Mohaveh aggressively organizes itself around the book of Baruch, to the point of reorganizing and retelling Baruch’s mythology, partially in light of previous work through my more diverse and contingent sources (sources which include: the Popol Vuh, diasporic West African cosmology, and accounts of the Sumerian underworld). Mohaveh named itself fairly early, but only recently began to provide me with a sense of its internal structure. The Kabbalistic work has been essential for that, but so, too, has this strange little heresy reported in A Refutation of All Heresies.
I’m weird about cosmologies. I constantly make use of them in the middle of things, as a way toward structuring a specific spiritual working, but I am suspicious of them and, to be honest, generally think of them as a bit twee and precious. When it comes down to it, though, in the grand scheme that is the shape of human endeavor. Our ideas make so much possible, but it is their fate to be dissolved in the labors of daily life, to be undone and remade.
And, if I am going to talk about Mohaveh, I have to accept that it comes wrapped in its own cosmology, even if it is the cosmology of a sea anemone, all ragged and hungry. So, let me get to that. The aim here is to provide a cosmology that is both complex and clear, instructive and useful.
When the Democratic Party realized that they should maybe, kind of, make an effort to campaign in my home state, President Obama descended upon one of the local campuses to give everyone the ra-ra-ra. Small little flags popped up, lining the walkways of campus like mushrooms, to disappear almost as suddenly afterward. Afterward, in the wake of the Democratic Party’s defeat, I came across a single little grimy flag entangled in some holly bushes, its pole broken and its fabric creased and crumpled.
As I am talking about the sefirah, the Sefer Yetzirah, the book of Revelation, and Pharaoh’s spiritual function, I am also becoming increasingly aware of a difference in scale between this work and the work with which I began this blog. I named it Disrupt and Repair to reflect the texture of spiritual processes with which I was engaged. Following them out to my current work, I can see a family of practices centered upon formation and demolition.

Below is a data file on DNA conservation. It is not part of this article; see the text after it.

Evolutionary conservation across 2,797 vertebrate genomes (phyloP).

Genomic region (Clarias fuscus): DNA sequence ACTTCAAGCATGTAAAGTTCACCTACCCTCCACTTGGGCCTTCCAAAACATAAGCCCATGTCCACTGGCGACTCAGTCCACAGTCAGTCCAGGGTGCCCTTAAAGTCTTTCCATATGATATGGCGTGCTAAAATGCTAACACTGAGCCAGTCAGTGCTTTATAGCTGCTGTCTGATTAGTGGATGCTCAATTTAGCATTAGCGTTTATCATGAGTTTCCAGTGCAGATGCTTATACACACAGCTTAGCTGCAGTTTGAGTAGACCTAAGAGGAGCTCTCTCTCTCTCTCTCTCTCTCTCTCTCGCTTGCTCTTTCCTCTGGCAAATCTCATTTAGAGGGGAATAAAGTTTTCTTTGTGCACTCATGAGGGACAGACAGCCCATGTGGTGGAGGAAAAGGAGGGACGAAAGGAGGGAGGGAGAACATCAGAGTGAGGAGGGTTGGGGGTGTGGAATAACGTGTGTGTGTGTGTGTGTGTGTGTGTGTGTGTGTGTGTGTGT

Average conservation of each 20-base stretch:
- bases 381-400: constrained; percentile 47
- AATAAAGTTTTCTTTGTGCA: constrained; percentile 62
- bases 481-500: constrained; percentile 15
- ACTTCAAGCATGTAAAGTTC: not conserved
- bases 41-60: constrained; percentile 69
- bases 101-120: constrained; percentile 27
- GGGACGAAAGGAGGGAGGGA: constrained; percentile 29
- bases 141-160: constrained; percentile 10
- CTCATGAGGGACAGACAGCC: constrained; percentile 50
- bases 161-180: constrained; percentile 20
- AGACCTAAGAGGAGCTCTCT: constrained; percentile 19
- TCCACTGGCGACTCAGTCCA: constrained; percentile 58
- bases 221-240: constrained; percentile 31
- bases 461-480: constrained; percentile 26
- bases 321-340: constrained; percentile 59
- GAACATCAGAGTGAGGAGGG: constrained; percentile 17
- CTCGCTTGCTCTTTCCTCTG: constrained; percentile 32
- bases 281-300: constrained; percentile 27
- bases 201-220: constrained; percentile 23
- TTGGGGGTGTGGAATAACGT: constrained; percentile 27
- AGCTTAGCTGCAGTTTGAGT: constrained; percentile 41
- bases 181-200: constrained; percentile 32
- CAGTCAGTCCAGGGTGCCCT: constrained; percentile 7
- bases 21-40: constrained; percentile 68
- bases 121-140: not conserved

I started talking through what the sefirah are in the strict terms of the Sefer Yetzirah because it makes clear their visionary dimension. When you call forth the sefirah and place yourself in the midst of them, you are calling forth for a vision. The alphabetic work is part of that vision. Quite literally, it is the means by which the vision presents itself. You work them in order to have a vision and it is the vision that animates the work.
I have been fidgeting with a post on the sefirah/sefirot (using sefirah for plural; we’ll see if it sticks), and to do that I need to start toward the beginning of things.
So, let me take a moment and start from scratch, or scratch-ish, with walking through my thinking about section 1 of the <i>Sefer Yetzirah</i>. The first section is essential for talking about the sefirah, but it is awfully meaty. This post hits 1.1 -1.8, the next should finish off the rest of part one.
This will be eccentric, but I’m hoping useful to others; maybe I’m just crazy? I’m using Kaplan’s Gra translation as basis for this one, in part to shake up my own reliance on the Saadia account and in part because it allows me to point readers to this website to read along. Each section gets a quick summary, then me sharing notes around it. Some of the summaries are utterly redundant, but it’s part of that thinking through work I’m doing. This is all sketch work, so nothing final.
If I do this with later sections, the Gra translation might be more problematic since assignments get very tricky. I’m not borrowing that trouble at the moment.
Mohaveh owes a lot to both Kabbalism and to Justin’s Book of Baruch. Justin’s work describes the twenty-four angels of Elohim and Eden as trees in the garden, the tree of life (Baruch) being one such tree. Each tree is paired with another (Baruch is paired with Naas, tree of the knowledge of good and evil) and each pair is divided by its primary affinity for either Eden or Elohim. Each angel is a self-contained enunciation and, as I read their being called ‘trees in the garden,’ all of those enunciations are kin to the model detailed in the Sefer Yetzirah.